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  • TER's Avatar
    11-28-2016, 06:04 PM
    Hi HU, excellent questions! I will try to take them one at a time, and answer you with whatever little knowledge I have. Really tough question I wish I didn't have to answer! Definitely above my pay grade! We know that God is Almighty and that nothing happens apart from His will. At the same time, we learn that Adam was made in His image and likeness, with freedom, responsibility and occupation. We know that God allows man to turn their back on Him and at the same time He desires all to come to Him and be saved. We understand that there is a plan of God, a divine blueprint and workshop, and that it will be fulfilled, and at the same time Christ says "How often I wanted to gather your children together, as a hen gathers her brood under her wings, but you were not willing!" (Luke 13:34) We also believe that God is good and just. Thus we know He would not allow someone to suffer for the sins of another. That is why the son shall not pay for this sins of the father, for this is unfair and unjust and not good. We know we will not be judged for sins we didn't commit or even the nature we were born it (for Christ, having raised from the dead, has destroyed bodily death and made resurrection possible for everyone, Saint and sinner). (BTW, the doctrine of Original Sin by St. Augustine is different from the teachings of the earlier Saints. We do not share in the guilt or responsibility of Adam's sin. That is why we are regenerated in baptism, and the original sin is destroyed. Nevertheless, we share in the sinful condition, because ontologically, we are born as children of Adam, but after baptism, our sins are our own and Adam's sins are his. Each will give an account before the Judgment Seat of Christ, and pointing our fingers at another (such as Adam) is exactly what Adam did which caused him to be fasted out of paradise). So how our collective choices will ultimately conform with God's eternal will is a mystery. Human logic cannot apprehend it or understand it. Human words and terms cannot define it or reveal. It is something which can only be revealed in the heart of a person who has been illuminated by the Holy Spirit. And since I am not such a person, I look towards the teachings of those who are Saints. From how I am reading your question, they proclaim it a mystery. Perhaps in the end it will do something with the multiple universe theories which scientists are hypothesizing these days, I have no idea! The best I can personally do is bow down before the feet of God.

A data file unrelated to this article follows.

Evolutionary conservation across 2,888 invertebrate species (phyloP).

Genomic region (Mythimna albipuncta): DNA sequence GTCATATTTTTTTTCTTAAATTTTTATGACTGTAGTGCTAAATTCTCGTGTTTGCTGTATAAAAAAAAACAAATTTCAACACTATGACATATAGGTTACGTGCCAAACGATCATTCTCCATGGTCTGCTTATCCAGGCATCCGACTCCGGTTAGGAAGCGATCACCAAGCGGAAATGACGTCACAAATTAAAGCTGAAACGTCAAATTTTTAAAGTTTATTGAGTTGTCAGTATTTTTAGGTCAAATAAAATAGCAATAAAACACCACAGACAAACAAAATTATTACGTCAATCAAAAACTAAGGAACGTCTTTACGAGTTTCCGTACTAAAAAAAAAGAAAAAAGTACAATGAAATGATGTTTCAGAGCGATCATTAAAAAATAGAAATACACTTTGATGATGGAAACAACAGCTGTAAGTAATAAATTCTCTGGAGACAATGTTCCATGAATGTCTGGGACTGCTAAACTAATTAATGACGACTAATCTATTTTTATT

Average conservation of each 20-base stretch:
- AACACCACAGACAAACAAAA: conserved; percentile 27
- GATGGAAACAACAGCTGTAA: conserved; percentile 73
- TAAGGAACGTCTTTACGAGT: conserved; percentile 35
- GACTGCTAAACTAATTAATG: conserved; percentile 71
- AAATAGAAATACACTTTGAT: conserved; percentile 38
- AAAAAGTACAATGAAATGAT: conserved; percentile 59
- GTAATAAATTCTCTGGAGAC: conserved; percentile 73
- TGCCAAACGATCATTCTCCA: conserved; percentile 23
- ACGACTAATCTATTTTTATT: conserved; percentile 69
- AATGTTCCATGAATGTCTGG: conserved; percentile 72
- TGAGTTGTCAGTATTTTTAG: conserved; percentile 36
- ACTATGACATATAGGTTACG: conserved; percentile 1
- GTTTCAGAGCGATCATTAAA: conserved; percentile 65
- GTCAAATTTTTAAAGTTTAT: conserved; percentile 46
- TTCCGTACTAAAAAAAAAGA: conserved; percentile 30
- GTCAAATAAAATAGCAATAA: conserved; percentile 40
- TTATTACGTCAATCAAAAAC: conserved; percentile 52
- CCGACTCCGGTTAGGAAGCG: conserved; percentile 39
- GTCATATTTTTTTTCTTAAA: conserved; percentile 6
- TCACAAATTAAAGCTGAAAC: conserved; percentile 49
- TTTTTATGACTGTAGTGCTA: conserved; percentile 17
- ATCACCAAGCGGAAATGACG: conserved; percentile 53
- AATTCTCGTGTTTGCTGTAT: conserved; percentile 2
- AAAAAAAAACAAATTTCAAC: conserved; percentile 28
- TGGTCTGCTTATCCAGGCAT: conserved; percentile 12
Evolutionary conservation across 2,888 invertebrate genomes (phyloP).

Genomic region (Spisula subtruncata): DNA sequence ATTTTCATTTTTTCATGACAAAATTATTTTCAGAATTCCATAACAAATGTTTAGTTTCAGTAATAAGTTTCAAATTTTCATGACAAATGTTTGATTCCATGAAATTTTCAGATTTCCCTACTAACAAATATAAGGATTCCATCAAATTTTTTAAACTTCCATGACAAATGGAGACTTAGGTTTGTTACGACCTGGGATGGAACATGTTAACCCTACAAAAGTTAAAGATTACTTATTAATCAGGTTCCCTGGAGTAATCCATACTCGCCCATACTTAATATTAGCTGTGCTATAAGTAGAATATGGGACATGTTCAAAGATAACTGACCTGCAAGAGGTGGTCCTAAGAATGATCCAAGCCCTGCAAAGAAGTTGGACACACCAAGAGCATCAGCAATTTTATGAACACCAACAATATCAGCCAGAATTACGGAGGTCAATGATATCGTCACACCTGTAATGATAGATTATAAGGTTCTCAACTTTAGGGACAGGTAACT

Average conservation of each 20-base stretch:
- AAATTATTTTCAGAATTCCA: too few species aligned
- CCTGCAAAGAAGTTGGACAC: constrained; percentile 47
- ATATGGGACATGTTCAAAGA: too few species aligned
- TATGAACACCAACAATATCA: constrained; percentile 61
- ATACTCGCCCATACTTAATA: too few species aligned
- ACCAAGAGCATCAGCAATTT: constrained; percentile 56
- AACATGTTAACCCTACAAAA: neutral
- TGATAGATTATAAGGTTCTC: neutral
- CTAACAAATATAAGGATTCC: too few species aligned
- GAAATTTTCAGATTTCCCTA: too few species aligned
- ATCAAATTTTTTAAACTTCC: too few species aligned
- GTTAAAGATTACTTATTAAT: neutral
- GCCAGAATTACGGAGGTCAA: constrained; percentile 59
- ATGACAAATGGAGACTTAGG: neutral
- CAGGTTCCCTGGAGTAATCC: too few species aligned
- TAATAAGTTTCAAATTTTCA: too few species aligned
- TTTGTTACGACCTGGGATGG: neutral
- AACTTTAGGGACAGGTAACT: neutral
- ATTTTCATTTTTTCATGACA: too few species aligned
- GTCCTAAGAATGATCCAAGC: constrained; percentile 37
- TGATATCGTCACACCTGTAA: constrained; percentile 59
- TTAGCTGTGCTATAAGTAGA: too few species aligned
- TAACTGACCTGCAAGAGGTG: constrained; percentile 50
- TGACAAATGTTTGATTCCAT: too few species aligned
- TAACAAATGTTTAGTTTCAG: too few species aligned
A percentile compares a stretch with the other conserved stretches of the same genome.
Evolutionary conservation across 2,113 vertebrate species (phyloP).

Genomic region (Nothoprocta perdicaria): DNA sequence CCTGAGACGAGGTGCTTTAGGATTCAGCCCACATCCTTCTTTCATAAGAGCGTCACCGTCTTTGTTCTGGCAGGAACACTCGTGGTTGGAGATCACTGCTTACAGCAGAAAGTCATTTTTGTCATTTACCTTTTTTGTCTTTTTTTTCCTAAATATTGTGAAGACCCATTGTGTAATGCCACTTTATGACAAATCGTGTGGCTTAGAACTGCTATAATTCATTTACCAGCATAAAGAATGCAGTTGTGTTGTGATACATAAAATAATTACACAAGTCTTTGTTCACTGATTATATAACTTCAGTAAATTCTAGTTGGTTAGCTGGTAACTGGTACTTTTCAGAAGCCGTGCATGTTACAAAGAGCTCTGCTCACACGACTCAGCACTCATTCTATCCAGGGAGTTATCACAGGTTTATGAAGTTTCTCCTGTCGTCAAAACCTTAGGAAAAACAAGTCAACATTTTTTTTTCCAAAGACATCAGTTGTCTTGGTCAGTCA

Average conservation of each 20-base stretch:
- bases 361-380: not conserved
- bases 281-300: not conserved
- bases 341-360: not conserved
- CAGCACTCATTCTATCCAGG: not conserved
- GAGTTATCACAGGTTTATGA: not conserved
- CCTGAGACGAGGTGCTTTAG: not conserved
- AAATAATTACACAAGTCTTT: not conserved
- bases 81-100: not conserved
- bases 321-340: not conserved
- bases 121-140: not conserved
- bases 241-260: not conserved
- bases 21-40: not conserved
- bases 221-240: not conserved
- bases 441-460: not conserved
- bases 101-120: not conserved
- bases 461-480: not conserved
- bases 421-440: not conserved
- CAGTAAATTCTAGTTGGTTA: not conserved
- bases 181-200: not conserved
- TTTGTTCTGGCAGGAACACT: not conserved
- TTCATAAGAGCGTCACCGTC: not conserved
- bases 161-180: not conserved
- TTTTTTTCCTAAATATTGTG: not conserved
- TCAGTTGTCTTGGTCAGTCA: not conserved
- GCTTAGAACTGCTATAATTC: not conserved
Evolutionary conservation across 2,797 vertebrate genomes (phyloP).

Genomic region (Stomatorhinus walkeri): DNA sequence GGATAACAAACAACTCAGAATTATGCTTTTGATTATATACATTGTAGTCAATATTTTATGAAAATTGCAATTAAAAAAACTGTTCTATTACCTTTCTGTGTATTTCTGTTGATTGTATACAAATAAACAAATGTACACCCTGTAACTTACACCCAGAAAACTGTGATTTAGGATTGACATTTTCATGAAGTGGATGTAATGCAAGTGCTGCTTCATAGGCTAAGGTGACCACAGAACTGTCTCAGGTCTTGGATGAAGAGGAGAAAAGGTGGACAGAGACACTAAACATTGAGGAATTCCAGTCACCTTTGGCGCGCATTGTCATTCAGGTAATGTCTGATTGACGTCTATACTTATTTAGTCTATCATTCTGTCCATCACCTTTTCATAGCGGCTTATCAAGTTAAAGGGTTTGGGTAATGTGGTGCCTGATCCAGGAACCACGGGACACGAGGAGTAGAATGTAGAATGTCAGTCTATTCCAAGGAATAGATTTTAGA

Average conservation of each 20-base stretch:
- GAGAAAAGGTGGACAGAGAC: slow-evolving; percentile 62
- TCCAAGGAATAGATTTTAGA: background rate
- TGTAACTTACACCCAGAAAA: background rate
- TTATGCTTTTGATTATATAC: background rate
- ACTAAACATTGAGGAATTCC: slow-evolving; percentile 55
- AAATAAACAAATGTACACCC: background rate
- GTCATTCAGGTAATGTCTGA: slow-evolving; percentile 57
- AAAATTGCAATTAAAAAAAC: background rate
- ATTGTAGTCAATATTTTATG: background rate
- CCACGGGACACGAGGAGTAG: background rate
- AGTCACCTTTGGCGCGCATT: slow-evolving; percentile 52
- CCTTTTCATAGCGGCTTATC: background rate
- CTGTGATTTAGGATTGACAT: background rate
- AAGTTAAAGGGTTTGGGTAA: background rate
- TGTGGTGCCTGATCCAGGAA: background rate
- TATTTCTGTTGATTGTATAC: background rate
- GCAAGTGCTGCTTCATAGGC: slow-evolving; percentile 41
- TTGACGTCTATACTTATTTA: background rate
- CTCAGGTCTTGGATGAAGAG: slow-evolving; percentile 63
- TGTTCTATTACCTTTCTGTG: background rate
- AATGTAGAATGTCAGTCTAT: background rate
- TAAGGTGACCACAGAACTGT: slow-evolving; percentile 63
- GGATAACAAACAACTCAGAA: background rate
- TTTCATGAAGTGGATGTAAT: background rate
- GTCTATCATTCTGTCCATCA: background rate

180 replies | 2052 view(s)
  • TER's Avatar
    11-28-2016, 05:34 PM
    I think I accidental deleted the end of my post in an edit! Basically, the point is that there are traditions which are important and have great value in handing down the truths, and these should be observed and handed down. We should not neglect them, for God has had a role in these through his faithful. But, we are not to follow the sinful traditions of men, such as acting unjustly, unmercifully and hypocritically.
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  • TER's Avatar
    11-28-2016, 05:19 PM
    I would disagree. Christ tells them to "practice the latter", referring to "justice, mercy, and faithfulness", WITHOUT neglecting the former, referring to the tradition of giving "a tenth of spices of mint, dill, and cumin". These are traditions based on the law. Christ was reprimanding the Pharisees for not practicing mercy and justice. For being hypocrites. That is exactly what He was reprimanding them. It's not the tradition they proclaimed and personally did, but that they thought that by following these traditions that they could then ignore the greater parts of the law, which you nicely called it. The traditions given by the Holy Spirit to the Prophets and holy men and women of the Old Covenant were never questioned. Indeed, in the Gospel we read: "Then Jesus spoke to the multitudes and to His disciples, saying: “The scribes and the Pharisees sit in Moses’ seat. Therefore whatever they tell you to observe, that observe and do, but do not do according to their works; for they say, and do not do. For they bind heavy burdens, hard to bear, and lay them on men’s shoulders; but they themselves will not move them with one of their fingers."" (Matthew 23) The Lord told His disciples to obey the observances and traditions, for they "sit in Moses' seat", while avoiding their hypocrisy and evil sins.
    241 replies | 2936 view(s)